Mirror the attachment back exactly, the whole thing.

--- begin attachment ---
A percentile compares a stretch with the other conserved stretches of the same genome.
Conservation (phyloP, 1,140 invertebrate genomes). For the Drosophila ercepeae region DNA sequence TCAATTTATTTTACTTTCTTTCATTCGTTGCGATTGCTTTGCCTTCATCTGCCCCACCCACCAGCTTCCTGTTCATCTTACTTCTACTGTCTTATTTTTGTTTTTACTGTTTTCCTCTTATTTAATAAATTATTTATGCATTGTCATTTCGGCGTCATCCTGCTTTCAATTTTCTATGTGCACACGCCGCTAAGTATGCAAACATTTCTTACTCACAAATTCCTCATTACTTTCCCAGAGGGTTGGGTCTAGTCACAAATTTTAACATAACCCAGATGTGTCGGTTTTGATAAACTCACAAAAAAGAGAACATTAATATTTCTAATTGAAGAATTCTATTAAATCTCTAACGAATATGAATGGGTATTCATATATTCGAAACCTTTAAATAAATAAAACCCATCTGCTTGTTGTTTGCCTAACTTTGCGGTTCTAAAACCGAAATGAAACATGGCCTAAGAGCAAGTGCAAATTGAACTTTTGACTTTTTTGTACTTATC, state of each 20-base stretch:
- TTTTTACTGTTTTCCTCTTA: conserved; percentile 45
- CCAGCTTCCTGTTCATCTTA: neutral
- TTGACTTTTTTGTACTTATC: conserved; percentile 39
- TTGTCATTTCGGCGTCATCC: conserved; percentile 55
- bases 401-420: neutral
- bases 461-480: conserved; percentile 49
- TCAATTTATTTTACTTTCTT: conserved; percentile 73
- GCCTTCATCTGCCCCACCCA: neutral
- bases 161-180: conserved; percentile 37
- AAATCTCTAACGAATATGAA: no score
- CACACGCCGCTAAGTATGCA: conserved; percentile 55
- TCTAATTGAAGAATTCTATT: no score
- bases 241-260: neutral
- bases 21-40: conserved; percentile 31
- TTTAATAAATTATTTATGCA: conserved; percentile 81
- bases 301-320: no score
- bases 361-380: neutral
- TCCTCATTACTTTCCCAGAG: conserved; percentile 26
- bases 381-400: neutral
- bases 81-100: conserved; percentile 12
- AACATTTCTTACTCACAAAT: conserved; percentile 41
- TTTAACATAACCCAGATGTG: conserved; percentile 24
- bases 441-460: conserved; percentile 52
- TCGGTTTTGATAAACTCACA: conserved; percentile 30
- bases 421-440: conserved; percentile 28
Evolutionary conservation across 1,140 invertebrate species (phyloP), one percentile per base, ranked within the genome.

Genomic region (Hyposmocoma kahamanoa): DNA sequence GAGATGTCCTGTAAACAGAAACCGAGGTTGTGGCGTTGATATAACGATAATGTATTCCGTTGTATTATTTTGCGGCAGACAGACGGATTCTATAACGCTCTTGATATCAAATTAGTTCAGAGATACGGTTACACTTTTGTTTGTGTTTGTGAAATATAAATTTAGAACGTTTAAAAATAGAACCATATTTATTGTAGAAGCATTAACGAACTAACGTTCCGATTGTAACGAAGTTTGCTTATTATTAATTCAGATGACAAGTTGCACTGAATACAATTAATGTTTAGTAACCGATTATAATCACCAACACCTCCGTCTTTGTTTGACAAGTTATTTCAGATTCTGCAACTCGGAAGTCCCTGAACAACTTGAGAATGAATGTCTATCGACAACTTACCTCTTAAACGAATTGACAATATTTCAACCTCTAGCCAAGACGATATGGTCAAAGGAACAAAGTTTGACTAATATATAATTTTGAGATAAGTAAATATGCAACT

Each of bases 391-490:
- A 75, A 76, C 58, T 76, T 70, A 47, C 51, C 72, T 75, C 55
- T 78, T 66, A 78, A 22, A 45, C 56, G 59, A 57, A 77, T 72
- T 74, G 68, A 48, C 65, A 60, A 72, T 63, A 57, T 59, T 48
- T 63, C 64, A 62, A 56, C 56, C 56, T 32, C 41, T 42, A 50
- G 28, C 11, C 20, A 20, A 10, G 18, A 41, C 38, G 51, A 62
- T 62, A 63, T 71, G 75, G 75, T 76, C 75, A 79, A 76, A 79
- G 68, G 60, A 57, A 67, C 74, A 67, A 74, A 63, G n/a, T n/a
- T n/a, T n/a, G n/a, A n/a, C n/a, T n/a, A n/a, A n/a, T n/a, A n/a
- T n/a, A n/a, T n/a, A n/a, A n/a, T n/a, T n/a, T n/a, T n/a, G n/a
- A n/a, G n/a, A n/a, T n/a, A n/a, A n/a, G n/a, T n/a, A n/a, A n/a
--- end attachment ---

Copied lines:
A percentile compares a stretch with the other conserved stretches of the same genome.
Conservation (phyloP, 1,140 invertebrate genomes). For the Drosophila ercepeae region DNA sequence TCAATTTATTTTACTTTCTTTCATTCGTTGCGATTGCTTTGCCTTCATCTGCCCCACCCACCAGCTTCCTGTTCATCTTACTTCTACTGTCTTATTTTTGTTTTTACTGTTTTCCTCTTATTTAATAAATTATTTATGCATTGTCATTTCGGCGTCATCCTGCTTTCAATTTTCTATGTGCACACGCCGCTAAGTATGCAAACATTTCTTACTCACAAATTCCTCATTACTTTCCCAGAGGGTTGGGTCTAGTCACAAATTTTAACATAACCCAGATGTGTCGGTTTTGATAAACTCACAAAAAAGAGAACATTAATATTTCTAATTGAAGAATTCTATTAAATCTCTAACGAATATGAATGGGTATTCATATATTCGAAACCTTTAAATAAATAAAACCCATCTGCTTGTTGTTTGCCTAACTTTGCGGTTCTAAAACCGAAATGAAACATGGCCTAAGAGCAAGTGCAAATTGAACTTTTGACTTTTTTGTACTTATC, state of each 20-base stretch:
- TTTTTACTGTTTTCCTCTTA: conserved; percentile 45
- CCAGCTTCCTGTTCATCTTA: neutral
- TTGACTTTTTTGTACTTATC: conserved; percentile 39
- TTGTCATTTCGGCGTCATCC: conserved; percentile 55
- bases 401-420: neutral
- bases 461-480: conserved; percentile 49
- TCAATTTATTTTACTTTCTT: conserved; percentile 73
- GCCTTCATCTGCCCCACCCA: neutral
- bases 161-180: conserved; percentile 37
- AAATCTCTAACGAATATGAA: no score
- CACACGCCGCTAAGTATGCA: conserved; percentile 55
- TCTAATTGAAGAATTCTATT: no score
- bases 241-260: neutral
- bases 21-40: conserved; percentile 31
- TTTAATAAATTATTTATGCA: conserved; percentile 81
- bases 301-320: no score
- bases 361-380: neutral
- TCCTCATTACTTTCCCAGAG: conserved; percentile 26
- bases 381-400: neutral
- bases 81-100: conserved; percentile 12
- AACATTTCTTACTCACAAAT: conserved; percentile 41
- TTTAACATAACCCAGATGTG: conserved; percentile 24
- bases 441-460: conserved; percentile 52
- TCGGTTTTGATAAACTCACA: conserved; percentile 30
- bases 421-440: conserved; percentile 28
Evolutionary conservation across 1,140 invertebrate species (phyloP), one percentile per base, ranked within the genome.

Genomic region (Hyposmocoma kahamanoa): DNA sequence GAGATGTCCTGTAAACAGAAACCGAGGTTGTGGCGTTGATATAACGATAATGTATTCCGTTGTATTATTTTGCGGCAGACAGACGGATTCTATAACGCTCTTGATATCAAATTAGTTCAGAGATACGGTTACACTTTTGTTTGTGTTTGTGAAATATAAATTTAGAACGTTTAAAAATAGAACCATATTTATTGTAGAAGCATTAACGAACTAACGTTCCGATTGTAACGAAGTTTGCTTATTATTAATTCAGATGACAAGTTGCACTGAATACAATTAATGTTTAGTAACCGATTATAATCACCAACACCTCCGTCTTTGTTTGACAAGTTATTTCAGATTCTGCAACTCGGAAGTCCCTGAACAACTTGAGAATGAATGTCTATCGACAACTTACCTCTTAAACGAATTGACAATATTTCAACCTCTAGCCAAGACGATATGGTCAAAGGAACAAAGTTTGACTAATATATAATTTTGAGATAAGTAAATATGCAACT

Each of bases 391-490:
- A 75, A 76, C 58, T 76, T 70, A 47, C 51, C 72, T 75, C 55
- T 78, T 66, A 78, A 22, A 45, C 56, G 59, A 57, A 77, T 72
- T 74, G 68, A 48, C 65, A 60, A 72, T 63, A 57, T 59, T 48
- T 63, C 64, A 62, A 56, C 56, C 56, T 32, C 41, T 42, A 50
- G 28, C 11, C 20, A 20, A 10, G 18, A 41, C 38, G 51, A 62
- T 62, A 63, T 71, G 75, G 75, T 76, C 75, A 79, A 76, A 79
- G 68, G 60, A 57, A 67, C 74, A 67, A 74, A 63, G n/a, T n/a
- T n/a, T n/a, G n/a, A n/a, C n/a, T n/a, A n/a, A n/a, T n/a, A n/a
- T n/a, A n/a, T n/a, A n/a, A n/a, T n/a, T n/a, T n/a, T n/a, G n/a
- A n/a, G n/a, A n/a, T n/a, A n/a, A n/a, G n/a, T n/a, A n/a, A n/a